Author Topic: Questions About Intro to Signals and Particular Project  (Read 311 times)


Questions About Intro to Signals and Particular Project
« on: May 15, 2020, 04:42:45 AM »
Hi all!

I am a complete newbie when it comes to any sort of signal processing (as in, never took a class, and I heard the term "FFT" maybe a few days ago), but have found that a recent project of mine will require a bit of heavy lifting in this realm. As such, I wanted to ask a few questions on getting started (don't even have a math background yikes!) in this subject. Additionally, I wanted to lay out some of the details of the project to see how to direct my learning focuses.

Currently, I have a digital signal sampled at 32kHz. For my project, I only care about frequencies at 500Hz and below, and as such downsampled my signal to 1000Hz. However, in doing so, I found that any frequencies from 500-1000Hz sort of "

reflect" and bleed into the 1-500Hz band. Thus, I low pass filter the signal capping at 500Hz and then downsample to 1000Hz. The issue that comes up is that the low pass filter doesn't seem to cut off at 500Hz, thus letting through some of that "reflect"-ing effect in the 500-600Hz frequencies. What are the possible solutions to this situation? Further, what material would be relevant for questions like this? It is my understanding that different filters have different dropoff properties, so I would have to foray into different filters, but just that thought has my head spinning because I don't think I have the fundamentals to really understand what is going on.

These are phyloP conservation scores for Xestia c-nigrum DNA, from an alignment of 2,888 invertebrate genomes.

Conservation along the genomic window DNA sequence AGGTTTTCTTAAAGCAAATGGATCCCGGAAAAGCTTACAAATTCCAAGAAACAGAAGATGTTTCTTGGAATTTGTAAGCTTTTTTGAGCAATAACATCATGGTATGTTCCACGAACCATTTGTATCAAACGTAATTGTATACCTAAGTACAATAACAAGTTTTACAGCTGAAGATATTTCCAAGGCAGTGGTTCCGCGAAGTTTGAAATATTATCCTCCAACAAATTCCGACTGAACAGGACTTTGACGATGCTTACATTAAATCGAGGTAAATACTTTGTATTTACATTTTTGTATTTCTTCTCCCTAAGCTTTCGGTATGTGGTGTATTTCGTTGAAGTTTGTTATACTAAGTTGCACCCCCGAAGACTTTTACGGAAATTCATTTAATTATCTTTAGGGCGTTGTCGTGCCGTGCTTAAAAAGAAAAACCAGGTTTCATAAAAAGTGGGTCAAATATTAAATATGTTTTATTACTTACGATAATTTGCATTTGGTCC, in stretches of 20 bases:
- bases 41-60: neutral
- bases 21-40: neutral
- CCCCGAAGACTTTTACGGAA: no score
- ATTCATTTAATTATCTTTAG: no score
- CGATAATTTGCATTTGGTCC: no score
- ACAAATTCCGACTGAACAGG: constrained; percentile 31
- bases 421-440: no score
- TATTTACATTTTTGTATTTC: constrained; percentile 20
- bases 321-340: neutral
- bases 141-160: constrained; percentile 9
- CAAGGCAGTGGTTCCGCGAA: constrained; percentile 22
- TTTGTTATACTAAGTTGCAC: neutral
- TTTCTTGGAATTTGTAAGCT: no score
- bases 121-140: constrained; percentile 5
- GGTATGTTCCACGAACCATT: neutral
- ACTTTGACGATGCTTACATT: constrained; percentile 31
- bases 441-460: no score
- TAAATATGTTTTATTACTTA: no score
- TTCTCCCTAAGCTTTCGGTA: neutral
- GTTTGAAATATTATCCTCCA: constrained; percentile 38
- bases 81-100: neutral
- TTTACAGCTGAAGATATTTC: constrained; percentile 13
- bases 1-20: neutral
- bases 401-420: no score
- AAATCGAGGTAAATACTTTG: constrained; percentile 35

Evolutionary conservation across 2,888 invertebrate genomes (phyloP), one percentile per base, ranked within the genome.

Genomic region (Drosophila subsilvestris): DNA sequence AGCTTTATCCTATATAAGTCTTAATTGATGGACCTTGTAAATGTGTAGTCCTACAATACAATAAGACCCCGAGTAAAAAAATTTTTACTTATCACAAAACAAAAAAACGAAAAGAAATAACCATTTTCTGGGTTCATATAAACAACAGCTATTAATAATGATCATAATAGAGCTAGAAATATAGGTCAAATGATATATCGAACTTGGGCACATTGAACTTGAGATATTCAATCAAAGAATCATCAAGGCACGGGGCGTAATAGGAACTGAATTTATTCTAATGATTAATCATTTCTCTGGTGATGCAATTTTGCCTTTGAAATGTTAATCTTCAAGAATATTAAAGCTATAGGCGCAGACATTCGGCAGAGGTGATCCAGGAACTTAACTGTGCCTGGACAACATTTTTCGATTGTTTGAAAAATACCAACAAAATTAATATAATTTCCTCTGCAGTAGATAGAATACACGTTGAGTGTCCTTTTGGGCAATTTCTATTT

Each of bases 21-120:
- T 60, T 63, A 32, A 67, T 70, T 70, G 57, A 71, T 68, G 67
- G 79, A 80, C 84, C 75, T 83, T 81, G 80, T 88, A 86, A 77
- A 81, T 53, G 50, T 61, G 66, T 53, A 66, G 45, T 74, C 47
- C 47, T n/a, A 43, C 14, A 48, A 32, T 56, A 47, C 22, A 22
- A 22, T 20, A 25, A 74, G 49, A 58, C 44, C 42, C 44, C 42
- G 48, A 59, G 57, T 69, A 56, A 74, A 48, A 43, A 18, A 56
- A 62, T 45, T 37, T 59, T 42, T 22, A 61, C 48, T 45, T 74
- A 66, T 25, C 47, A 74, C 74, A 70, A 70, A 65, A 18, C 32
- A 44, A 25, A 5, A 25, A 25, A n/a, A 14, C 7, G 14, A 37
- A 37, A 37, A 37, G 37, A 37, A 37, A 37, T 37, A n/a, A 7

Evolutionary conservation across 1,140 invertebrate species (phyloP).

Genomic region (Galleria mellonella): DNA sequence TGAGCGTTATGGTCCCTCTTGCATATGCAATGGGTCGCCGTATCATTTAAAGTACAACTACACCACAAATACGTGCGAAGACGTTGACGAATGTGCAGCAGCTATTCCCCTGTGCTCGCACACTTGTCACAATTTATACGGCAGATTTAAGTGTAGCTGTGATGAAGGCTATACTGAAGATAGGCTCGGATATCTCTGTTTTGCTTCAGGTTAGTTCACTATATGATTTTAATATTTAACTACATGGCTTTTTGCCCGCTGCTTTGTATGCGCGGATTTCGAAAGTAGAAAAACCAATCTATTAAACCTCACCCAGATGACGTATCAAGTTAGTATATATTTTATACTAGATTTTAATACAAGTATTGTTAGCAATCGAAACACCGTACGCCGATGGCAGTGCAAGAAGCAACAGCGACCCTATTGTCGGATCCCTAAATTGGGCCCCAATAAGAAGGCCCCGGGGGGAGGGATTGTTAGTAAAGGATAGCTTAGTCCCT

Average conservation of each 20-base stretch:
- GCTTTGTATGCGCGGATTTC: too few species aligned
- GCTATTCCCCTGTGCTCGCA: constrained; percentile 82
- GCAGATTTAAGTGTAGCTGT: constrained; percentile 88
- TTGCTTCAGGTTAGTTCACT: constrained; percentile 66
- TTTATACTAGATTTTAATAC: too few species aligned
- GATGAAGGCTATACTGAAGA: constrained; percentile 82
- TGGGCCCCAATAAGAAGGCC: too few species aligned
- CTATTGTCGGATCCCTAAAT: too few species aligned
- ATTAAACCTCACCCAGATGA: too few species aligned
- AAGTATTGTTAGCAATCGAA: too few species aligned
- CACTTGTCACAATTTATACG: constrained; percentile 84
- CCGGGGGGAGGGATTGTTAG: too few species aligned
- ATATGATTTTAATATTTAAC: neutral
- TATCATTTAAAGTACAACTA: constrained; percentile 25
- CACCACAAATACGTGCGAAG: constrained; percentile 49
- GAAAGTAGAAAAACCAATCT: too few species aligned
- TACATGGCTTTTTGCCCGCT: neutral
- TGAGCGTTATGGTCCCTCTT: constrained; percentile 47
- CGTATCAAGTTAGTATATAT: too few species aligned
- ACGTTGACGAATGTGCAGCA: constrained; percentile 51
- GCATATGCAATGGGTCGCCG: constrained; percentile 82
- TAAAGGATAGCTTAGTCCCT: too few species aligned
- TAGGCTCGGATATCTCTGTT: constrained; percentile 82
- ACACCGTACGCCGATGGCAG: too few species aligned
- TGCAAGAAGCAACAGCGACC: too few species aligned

What are some good resources to learn without having to blow up my wallet? I understand that not having any background in mathematics is a big hurdle but even pointing me in the direction of subject matter in that realm would provide a ton of help, as the texts that I have briefly skimmed through have assumptions that I already know something (which I don't).

Thanks all for your help!


Re: Questions About Intro to Signals and Particular Project
« Reply #1 on: May 15, 2020, 05:34:36 AM »
you could start here:

Digital Larry

Re: Questions About Intro to Signals and Particular Project
« Reply #2 on: May 15, 2020, 09:50:53 AM »
It sounds like you are experiencing aliasing.  You are correct in assuming that preventing aliasing somehow involves a low pass filter prior to sampling.  The problem is that the corner frequency of a filter, no matter how steep the cutoff, represents the "- 3 dB" point (which is not very much attenuation).  There is a concept known as a "brickwall" filter, which magically goes from a gain of 1 (0 dB) to a gain of 0 (- infinity dB) as you cross the cutoff frequency.  However, such a thing does not exist in the real world.

Generally you have to design an anti-aliasing filter so that its response is something like -60 dB or less at the Nyquist frequency (sampling rate /2).  At that point, aliasing components will be -60 dB and not as noticeable.  So, investigate higher order filters which cut off more sharply, and lower the corner frequency because you'll never suppress aliasing by putting the anti-aliasing filter's corner frequency right at the Nyquist frequency.
Digital Larry
DSP tinkerer and former transistor twister


Re: Questions About Intro to Signals and Particular Project
« Reply #3 on: May 18, 2020, 07:08:18 AM »
OP, regarding the 32 ksps to 1 ksps sample rate conversion -

To pass something at Fc without aliasing, then Fs/2 needs to be greater than Fc to provide for a LPF transition band.  If this is a real-time application, then to cut down the throughput delay you will need multi-rate filter.  Take a look at cascading a number of half-band filters.